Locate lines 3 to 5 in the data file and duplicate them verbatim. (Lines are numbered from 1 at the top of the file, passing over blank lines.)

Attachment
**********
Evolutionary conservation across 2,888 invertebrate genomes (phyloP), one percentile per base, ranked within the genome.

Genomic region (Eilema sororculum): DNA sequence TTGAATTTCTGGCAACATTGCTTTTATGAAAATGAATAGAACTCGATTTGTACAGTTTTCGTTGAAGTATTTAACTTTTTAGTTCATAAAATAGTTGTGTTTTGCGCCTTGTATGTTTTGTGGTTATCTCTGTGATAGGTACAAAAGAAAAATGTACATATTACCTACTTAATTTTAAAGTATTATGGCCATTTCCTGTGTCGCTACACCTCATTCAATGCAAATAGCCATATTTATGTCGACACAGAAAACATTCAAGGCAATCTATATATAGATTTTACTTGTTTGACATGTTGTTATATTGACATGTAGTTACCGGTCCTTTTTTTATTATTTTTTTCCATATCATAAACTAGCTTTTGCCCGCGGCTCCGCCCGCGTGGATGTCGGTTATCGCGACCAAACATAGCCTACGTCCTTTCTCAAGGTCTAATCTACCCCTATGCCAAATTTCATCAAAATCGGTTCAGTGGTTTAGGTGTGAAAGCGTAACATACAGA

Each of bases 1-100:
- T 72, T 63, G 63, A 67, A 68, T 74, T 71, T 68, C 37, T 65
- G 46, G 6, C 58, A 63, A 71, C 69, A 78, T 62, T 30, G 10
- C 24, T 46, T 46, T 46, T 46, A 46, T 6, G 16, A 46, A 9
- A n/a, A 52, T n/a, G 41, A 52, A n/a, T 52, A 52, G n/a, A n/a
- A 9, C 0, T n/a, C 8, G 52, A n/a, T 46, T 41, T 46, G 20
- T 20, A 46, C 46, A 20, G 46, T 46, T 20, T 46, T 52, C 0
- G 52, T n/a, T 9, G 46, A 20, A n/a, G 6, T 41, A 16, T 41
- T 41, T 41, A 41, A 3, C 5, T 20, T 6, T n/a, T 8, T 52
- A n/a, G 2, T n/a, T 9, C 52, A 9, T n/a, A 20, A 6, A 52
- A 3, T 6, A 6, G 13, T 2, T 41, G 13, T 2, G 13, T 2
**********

Each of bases 1-100:
- T 72, T 63, G 63, A 67, A 68, T 74, T 71, T 68, C 37, T 65
- G 46, G 6, C 58, A 63, A 71, C 69, A 78, T 62, T 30, G 10